Graduation Year


Document Type




Degree Granting Department


Major Professor

Gurleen Grewal, Ph.D.

Co-Major Professor

Shirley Toland-Dix, Ph.D.

Committee Member

Hunt Hawkins, Ph.D.


patriarchy, oppressive language, empowerment, self-knowledge, Homi Bhaba, Judith Butler


Toni Morrison’s Paradise deconstructs the pathology of patriarchy and its oppressive nature, which limits language and knowledge. Patriarchal language silences female voice as they unknowingly adopt male definitions of gender and femininity. As long as the women are denied access to a language that allows them to define themselves, their existence is marked by a perennial state of self-destruction and stasis. As the women, specifically Consolata, begin to reject patriarchal limitations, they gain agency and with it an access to words and ideas that allow them to identify and articulate their own definition of self.

Morrison’s Love illustrates the individual’s need to negotiate a language apart from the patriarchal narrative in order to heal. Love critiques the extreme and excessive ways in which people allow themselves to be taken over, not only by emotions, but also by social constructions of gender, race, and class. Morrison’s Love interrogates the same patriarchal narrative that renders characters ignorant of their own condition in Paradise; however, she approaches this critique from a different direction. While Paradise analyzes the damaging effects of an institutionalized patriarchal ideology adopted and enforced by an entire community by contrasting it with a community of women who reject this system of belief, Love illustrates the still pervasive vestiges of the organized patriarchal ideology apparent in Ruby. While the Convent women create a community that rejects racist, classist, institutionalized views of gender, the women in Love do not have a clearly defined group of oppressors to unite against. Theirs is an unconscious battle against fragmented notions of male control, which surfaces as fights against one another. The patriarch removed, Christine and Heed battle one another.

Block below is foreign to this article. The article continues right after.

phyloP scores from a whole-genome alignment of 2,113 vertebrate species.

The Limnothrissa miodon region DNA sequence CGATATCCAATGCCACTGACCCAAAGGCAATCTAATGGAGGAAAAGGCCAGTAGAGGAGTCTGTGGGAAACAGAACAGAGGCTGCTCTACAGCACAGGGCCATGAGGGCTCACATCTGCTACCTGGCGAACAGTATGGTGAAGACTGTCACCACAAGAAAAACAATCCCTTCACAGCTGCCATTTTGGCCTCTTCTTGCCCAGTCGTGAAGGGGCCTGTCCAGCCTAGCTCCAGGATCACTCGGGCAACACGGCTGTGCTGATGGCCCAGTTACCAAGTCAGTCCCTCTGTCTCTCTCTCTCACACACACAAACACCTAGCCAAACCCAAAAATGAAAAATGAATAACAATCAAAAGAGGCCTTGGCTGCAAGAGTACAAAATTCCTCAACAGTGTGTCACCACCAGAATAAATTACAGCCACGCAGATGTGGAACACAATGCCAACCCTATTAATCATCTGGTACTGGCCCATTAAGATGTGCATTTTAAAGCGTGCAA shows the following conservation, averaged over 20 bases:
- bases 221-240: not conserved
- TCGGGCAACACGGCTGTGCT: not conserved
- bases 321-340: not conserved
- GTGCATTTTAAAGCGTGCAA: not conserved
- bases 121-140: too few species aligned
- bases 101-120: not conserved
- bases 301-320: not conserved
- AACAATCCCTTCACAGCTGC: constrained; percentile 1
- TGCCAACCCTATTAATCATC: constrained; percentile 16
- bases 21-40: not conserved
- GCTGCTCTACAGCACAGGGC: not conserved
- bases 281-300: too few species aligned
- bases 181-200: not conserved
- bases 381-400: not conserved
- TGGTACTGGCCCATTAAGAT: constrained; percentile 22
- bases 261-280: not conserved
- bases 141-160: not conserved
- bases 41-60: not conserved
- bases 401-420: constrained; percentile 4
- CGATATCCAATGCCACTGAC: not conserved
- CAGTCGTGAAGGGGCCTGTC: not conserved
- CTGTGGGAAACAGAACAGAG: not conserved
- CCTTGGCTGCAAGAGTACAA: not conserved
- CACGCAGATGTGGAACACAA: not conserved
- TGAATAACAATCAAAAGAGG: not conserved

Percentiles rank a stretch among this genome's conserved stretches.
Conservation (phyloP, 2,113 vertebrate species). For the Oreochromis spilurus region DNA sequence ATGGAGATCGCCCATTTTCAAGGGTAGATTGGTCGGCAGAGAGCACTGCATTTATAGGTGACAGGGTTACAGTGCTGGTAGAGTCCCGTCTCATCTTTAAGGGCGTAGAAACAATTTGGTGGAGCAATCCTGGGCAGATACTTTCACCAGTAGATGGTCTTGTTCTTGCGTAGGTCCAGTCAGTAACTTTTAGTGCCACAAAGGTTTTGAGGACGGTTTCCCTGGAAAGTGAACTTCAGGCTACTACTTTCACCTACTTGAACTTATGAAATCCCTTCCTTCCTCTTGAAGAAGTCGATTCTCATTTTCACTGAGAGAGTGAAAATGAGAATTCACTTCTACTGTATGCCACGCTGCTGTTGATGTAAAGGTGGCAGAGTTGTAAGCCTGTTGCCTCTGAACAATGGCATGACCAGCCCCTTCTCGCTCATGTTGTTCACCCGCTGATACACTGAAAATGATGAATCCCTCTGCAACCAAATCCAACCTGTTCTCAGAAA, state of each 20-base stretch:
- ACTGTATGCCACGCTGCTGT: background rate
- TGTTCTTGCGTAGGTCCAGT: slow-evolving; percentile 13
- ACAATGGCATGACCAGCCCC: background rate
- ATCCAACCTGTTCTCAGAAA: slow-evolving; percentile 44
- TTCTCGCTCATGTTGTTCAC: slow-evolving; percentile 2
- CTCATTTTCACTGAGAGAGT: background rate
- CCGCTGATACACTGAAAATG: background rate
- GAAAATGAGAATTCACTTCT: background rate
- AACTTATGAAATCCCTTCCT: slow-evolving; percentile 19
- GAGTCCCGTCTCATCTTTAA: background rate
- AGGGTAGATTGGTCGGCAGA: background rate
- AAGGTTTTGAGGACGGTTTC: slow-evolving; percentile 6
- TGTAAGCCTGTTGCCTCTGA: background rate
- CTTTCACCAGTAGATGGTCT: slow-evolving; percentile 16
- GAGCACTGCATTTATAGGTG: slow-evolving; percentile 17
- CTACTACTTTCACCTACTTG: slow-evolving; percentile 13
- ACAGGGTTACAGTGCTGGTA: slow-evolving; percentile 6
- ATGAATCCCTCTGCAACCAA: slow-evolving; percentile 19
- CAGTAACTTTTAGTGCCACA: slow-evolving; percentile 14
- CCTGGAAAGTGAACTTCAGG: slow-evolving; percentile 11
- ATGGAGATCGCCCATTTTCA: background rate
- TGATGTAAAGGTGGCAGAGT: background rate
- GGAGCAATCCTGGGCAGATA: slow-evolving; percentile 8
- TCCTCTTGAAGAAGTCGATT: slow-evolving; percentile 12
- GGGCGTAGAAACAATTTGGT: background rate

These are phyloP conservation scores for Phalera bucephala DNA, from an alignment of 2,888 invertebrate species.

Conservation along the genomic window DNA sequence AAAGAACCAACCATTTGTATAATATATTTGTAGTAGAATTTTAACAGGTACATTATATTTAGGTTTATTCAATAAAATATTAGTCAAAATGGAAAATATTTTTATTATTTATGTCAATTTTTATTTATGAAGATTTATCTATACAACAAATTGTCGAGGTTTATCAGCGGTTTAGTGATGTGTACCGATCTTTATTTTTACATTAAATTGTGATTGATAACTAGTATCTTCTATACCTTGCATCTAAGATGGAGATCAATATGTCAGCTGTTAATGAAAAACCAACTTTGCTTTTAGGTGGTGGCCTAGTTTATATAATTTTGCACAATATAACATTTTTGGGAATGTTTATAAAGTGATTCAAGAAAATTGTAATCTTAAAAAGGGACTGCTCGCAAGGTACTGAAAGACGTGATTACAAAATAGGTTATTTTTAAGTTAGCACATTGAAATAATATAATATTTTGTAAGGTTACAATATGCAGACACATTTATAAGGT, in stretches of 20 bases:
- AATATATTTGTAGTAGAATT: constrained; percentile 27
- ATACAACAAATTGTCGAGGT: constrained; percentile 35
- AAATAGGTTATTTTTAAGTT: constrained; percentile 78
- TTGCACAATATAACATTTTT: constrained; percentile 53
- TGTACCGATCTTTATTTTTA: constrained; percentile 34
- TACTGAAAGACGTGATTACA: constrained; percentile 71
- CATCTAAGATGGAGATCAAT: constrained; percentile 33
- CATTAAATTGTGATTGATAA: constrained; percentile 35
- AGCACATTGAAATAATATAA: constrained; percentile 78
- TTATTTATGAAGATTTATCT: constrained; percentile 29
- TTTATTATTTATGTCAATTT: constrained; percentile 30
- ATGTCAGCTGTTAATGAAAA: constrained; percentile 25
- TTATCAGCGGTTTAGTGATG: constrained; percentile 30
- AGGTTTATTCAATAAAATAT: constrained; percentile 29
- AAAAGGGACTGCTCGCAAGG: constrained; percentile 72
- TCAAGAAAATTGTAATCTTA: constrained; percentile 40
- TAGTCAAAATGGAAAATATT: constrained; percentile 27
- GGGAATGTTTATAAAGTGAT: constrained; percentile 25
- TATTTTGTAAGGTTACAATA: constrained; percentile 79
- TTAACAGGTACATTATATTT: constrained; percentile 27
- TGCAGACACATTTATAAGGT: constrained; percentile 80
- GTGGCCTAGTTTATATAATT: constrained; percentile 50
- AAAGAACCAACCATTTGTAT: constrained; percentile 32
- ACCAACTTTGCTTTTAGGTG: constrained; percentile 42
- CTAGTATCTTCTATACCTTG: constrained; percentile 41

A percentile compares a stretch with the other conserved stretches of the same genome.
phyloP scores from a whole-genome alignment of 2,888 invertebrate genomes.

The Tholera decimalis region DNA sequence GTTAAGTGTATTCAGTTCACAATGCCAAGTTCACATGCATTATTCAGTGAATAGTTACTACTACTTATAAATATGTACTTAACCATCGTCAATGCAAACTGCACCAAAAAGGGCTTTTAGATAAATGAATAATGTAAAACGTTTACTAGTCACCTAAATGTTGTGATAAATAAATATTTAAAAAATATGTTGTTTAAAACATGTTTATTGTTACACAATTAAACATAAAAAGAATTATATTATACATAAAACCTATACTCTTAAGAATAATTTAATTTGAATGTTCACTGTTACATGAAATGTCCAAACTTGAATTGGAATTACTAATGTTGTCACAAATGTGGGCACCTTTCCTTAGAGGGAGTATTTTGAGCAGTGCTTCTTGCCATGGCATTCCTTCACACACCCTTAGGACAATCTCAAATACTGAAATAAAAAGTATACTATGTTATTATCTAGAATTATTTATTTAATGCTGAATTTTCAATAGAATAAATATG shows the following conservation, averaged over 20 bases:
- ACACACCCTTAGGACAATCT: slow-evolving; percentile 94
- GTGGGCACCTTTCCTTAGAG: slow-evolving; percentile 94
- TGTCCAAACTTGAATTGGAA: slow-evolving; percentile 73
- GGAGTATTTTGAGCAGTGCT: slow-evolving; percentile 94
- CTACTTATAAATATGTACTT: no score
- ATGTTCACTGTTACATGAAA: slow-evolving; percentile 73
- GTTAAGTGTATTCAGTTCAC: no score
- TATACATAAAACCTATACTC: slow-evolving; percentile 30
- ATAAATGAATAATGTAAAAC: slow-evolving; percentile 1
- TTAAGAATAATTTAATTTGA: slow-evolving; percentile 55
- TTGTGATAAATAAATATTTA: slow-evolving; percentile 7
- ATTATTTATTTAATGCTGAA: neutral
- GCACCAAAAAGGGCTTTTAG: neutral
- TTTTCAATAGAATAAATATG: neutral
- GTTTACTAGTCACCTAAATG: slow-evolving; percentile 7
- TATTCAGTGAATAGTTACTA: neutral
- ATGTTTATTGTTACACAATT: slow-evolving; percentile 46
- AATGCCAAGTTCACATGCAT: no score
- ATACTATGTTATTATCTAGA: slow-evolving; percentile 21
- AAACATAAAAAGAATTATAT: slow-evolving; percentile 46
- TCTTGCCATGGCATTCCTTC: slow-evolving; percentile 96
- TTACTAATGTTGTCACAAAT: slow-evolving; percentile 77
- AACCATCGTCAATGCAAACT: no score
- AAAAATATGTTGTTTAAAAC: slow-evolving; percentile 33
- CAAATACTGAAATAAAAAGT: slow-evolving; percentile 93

Within a framework of Bhabha’s Third Space, Butler’s gender continuum, and bell hook’s analysis of patriarchy and female relationships, I argue that Morrison’s Paradise and Love demonstrate the crippling effects of racist, sexist, classist discourses and the need to access a new, liberatory language in order to heal the pathological wounds of patriarchy.